If they didn’t like it, then maybe they should all move to Canada, or Finland or something, she thought bitterly as she stared at the armband of the woman scanning her groceries. The woman, whose name tag read “Sissy,” didn’t say anything to her, but every once in a while her eyes cut to Sharon’s left bicep, where her armband would be, or, as it was obvious to Sissy, should be.
Sissy watched her slide her card and submit to the retinal scan, then handed her the receipt. “Have a nice day,” she said, but it sounded like this: “Hahaveevevnaanbitch.” Then she dissolved into a series of hacking coughs and had to grab for a tissue to cover her mouth, so Sharon wasn’t sure if she had heard the woman correctly or not.
No matter. You turn the other cheek. You can’t let the little things bother you. You are not responsible for other people’s reactions, Sharon Graham, she told herself, pushing her cart out to her car.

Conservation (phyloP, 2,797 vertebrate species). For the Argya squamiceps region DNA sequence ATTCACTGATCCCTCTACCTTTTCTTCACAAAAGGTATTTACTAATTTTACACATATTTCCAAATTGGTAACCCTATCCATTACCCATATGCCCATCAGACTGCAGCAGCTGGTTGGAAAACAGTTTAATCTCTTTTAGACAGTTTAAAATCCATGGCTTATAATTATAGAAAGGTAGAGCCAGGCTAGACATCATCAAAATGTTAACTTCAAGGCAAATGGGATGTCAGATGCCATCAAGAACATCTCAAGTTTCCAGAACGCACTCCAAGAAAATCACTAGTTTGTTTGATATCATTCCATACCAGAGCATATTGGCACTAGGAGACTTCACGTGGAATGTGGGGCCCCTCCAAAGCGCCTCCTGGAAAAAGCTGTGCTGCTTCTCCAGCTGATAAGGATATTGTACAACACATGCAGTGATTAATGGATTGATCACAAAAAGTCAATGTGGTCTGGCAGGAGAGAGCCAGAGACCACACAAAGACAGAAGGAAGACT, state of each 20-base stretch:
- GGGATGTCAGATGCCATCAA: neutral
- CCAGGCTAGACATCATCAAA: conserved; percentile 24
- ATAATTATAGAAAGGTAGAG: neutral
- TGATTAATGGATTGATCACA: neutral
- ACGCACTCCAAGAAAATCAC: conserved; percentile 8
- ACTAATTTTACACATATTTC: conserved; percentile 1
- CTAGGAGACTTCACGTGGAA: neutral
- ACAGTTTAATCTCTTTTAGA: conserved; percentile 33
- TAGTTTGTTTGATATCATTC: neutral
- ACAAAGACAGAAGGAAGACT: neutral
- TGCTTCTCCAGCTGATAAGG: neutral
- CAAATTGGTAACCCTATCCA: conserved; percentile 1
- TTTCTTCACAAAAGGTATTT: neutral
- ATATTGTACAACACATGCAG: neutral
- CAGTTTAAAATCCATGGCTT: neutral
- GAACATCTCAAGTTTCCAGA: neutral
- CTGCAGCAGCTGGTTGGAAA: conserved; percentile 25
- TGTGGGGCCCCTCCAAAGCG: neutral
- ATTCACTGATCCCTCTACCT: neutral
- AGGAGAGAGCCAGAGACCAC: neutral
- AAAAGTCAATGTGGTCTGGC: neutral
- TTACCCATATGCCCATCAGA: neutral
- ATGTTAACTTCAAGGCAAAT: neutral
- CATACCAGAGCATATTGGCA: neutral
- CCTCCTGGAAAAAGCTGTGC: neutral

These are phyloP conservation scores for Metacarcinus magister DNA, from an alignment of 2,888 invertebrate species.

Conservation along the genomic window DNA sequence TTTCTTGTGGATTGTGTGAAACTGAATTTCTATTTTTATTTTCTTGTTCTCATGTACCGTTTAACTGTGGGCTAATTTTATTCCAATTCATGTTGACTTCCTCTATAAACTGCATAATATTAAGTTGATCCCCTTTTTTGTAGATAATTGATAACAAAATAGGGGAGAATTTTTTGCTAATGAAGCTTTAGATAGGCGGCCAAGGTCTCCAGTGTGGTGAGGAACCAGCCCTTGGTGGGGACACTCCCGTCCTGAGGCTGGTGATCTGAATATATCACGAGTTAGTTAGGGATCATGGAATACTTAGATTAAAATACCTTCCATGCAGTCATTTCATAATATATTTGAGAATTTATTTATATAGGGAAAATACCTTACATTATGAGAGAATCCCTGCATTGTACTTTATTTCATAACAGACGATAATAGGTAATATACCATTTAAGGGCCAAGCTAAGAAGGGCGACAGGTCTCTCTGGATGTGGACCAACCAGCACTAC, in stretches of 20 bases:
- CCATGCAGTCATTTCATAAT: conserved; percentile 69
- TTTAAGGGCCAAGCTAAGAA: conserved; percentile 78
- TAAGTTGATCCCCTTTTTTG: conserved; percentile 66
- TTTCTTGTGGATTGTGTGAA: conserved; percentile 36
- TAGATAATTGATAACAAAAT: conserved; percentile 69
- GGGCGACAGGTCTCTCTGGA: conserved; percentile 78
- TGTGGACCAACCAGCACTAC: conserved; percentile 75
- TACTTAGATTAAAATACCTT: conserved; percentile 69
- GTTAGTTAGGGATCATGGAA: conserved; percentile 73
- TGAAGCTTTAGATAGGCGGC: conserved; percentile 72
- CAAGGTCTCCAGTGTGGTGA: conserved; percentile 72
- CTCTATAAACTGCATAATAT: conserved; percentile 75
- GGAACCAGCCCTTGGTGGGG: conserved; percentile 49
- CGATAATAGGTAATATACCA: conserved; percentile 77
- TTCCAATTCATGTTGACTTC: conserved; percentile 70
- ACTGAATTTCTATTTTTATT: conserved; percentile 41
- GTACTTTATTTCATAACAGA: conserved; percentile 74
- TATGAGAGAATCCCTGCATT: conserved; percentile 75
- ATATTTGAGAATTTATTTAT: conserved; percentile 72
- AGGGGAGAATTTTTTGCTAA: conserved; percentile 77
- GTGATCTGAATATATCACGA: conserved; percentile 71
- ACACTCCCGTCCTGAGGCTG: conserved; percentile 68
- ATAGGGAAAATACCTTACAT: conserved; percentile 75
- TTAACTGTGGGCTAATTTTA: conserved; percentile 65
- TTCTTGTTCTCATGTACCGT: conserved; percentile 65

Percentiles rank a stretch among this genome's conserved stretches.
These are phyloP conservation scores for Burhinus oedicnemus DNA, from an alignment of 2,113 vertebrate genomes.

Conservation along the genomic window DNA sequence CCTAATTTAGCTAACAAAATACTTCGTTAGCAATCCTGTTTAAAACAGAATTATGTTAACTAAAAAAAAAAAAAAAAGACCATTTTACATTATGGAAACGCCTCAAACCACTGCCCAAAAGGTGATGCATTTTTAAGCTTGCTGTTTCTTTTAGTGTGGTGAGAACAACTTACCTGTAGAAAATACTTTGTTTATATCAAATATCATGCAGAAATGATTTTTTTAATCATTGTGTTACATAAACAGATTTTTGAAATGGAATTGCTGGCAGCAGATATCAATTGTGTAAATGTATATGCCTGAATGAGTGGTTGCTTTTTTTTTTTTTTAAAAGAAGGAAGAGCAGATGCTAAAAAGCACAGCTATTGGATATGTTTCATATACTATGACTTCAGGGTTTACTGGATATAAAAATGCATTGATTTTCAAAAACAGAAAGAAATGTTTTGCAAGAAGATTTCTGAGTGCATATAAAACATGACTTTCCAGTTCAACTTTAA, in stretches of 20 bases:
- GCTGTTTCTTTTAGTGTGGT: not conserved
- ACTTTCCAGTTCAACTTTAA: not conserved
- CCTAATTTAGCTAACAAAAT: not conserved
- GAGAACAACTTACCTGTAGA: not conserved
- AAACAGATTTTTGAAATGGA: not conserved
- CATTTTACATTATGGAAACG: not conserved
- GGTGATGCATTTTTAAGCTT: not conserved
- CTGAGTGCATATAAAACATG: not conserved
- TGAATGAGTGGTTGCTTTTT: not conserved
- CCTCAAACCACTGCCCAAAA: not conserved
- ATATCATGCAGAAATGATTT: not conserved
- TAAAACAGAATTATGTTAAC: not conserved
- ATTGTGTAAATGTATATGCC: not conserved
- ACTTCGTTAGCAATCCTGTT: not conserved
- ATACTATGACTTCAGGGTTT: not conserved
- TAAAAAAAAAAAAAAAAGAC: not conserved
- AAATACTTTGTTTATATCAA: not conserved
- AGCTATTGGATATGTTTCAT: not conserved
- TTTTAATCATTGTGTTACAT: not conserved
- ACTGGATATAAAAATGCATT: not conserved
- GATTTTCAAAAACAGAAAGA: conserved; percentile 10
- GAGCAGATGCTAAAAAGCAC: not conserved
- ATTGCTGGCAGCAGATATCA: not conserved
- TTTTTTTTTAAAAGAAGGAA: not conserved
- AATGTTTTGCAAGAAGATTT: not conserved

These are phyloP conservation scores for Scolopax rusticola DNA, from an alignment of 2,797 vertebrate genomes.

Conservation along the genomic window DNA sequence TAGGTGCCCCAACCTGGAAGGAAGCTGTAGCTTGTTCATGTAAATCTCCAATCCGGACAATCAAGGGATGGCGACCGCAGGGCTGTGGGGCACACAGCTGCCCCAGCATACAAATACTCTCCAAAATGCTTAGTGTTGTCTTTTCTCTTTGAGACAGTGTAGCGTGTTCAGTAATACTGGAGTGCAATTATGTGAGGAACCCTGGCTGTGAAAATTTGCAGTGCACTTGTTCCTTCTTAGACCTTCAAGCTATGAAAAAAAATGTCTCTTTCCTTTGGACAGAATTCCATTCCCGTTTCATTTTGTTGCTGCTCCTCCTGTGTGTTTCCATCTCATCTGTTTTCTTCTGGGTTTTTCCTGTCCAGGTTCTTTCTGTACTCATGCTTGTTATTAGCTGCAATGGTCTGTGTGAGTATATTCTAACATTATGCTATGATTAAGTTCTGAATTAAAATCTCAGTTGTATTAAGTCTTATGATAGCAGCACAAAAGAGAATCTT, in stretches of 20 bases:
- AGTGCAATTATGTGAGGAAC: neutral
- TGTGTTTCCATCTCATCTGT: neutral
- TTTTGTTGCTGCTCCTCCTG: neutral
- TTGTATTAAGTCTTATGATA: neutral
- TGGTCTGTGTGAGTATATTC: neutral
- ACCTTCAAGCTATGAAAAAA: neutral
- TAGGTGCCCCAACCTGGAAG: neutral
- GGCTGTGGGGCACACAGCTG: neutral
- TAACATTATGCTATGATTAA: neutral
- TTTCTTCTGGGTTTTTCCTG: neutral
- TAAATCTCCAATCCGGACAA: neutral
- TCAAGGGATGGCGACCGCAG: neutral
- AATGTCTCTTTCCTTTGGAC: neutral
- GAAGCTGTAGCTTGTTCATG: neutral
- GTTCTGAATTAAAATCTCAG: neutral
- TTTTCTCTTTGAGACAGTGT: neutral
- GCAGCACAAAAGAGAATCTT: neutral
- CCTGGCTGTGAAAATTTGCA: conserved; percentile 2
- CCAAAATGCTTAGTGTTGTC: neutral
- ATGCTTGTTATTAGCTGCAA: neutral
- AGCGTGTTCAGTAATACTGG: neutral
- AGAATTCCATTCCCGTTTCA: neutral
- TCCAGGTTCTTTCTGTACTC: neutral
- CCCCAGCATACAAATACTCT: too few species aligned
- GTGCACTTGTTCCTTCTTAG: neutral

It didn’t make her happy to not be on the wagon train like all her girlfriends, but the whole armband thing made her uneasy. She felt more uneasy when she passed the display gallows on her way home. Kayleigh Bent’s body still hung from the pole like a drenched flag, arm bands tied all over her legs. They had appeared there over time, the news said, along with flowers and cards and signs. Someone had spray painted on the wall behind her head, Keep on keeping on. Now there was a guard on the body so that they could make sure that it wasn’t tampered with.